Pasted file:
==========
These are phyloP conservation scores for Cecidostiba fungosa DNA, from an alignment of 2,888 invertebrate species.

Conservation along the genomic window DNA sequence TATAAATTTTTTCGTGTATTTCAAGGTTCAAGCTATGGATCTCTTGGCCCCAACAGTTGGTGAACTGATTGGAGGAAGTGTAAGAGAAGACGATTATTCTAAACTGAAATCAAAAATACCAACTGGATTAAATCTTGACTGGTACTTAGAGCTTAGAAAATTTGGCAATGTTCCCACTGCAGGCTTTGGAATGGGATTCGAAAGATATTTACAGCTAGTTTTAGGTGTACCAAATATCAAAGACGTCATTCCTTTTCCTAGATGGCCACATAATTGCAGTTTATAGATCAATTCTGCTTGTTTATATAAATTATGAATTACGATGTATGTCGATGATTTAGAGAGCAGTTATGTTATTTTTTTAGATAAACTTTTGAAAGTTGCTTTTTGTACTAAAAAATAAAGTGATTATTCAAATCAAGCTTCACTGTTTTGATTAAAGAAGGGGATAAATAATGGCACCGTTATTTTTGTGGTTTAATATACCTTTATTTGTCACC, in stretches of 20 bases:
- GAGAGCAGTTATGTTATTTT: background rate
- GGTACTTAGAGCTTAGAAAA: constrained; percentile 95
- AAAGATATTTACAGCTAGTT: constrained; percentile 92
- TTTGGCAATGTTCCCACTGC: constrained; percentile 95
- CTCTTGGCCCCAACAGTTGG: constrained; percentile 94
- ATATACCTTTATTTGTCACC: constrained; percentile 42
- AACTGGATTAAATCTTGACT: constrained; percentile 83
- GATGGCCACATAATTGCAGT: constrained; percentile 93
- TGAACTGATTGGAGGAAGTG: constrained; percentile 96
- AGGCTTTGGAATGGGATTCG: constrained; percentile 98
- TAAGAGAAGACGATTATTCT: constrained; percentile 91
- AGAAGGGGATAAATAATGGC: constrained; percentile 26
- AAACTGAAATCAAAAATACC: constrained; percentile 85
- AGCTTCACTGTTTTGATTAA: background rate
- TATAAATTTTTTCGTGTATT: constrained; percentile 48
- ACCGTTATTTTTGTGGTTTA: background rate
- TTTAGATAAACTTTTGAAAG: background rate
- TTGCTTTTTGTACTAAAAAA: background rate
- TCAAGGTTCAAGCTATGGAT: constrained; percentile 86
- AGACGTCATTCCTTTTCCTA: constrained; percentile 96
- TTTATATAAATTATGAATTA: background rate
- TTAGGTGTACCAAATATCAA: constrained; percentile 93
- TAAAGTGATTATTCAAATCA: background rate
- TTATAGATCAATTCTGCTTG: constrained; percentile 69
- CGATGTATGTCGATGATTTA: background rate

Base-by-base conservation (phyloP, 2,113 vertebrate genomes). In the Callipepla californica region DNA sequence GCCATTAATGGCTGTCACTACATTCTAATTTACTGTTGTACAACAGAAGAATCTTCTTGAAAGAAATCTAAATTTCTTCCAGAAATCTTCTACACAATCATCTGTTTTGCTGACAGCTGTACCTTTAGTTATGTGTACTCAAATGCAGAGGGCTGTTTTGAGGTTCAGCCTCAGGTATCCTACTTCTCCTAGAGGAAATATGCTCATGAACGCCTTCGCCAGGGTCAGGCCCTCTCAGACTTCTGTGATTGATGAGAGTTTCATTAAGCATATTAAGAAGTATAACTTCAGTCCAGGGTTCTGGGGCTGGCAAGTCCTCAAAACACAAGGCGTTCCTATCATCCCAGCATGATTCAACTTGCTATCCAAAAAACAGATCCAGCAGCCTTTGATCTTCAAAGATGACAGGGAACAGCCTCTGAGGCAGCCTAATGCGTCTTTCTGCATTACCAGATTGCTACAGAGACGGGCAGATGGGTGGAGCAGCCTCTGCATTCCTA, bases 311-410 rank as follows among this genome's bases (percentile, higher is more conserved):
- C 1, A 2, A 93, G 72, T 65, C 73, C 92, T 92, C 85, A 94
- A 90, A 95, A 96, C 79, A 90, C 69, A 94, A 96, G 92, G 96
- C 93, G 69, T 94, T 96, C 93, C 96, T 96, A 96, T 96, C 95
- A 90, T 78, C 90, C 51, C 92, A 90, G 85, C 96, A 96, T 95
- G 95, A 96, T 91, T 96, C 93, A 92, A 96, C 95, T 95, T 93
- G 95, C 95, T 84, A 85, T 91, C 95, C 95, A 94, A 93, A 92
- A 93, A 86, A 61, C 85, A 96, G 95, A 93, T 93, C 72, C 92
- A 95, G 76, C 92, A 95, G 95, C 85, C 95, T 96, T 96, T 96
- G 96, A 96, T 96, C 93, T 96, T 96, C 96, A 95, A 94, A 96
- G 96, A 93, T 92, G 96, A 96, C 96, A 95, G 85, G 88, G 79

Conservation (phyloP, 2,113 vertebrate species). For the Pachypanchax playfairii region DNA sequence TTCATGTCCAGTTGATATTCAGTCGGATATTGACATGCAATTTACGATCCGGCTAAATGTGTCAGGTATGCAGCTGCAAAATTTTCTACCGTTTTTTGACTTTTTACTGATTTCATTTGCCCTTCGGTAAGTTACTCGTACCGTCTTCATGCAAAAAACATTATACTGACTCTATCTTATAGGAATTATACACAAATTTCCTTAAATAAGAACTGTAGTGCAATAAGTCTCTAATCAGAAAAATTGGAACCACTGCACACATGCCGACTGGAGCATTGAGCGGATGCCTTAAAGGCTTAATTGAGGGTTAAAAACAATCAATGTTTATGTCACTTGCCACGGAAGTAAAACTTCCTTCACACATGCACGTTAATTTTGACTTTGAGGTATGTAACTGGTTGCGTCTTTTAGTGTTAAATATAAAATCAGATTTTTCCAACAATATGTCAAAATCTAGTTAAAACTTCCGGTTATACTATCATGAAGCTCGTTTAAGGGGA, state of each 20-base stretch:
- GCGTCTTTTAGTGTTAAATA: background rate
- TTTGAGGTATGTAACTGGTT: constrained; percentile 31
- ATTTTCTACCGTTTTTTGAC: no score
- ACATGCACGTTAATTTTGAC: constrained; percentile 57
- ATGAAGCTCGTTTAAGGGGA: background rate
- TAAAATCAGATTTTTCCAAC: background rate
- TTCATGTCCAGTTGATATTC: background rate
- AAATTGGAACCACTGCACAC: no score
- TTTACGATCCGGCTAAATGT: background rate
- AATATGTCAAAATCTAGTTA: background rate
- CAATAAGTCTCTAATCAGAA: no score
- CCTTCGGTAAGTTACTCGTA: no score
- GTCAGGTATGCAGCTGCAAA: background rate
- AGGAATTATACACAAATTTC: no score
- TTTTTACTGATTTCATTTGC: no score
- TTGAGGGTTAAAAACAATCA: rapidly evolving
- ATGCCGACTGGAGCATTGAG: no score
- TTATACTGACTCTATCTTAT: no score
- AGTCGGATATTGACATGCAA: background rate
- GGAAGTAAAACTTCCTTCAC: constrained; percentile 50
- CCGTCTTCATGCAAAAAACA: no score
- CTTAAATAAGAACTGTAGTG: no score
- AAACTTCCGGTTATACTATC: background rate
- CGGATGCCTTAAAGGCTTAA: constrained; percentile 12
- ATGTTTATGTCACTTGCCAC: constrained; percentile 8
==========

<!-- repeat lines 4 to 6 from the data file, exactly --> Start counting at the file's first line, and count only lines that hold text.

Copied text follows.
- GGTACTTAGAGCTTAGAAAA: constrained; percentile 95
- AAAGATATTTACAGCTAGTT: constrained; percentile 92
- TTTGGCAATGTTCCCACTGC: constrained; percentile 95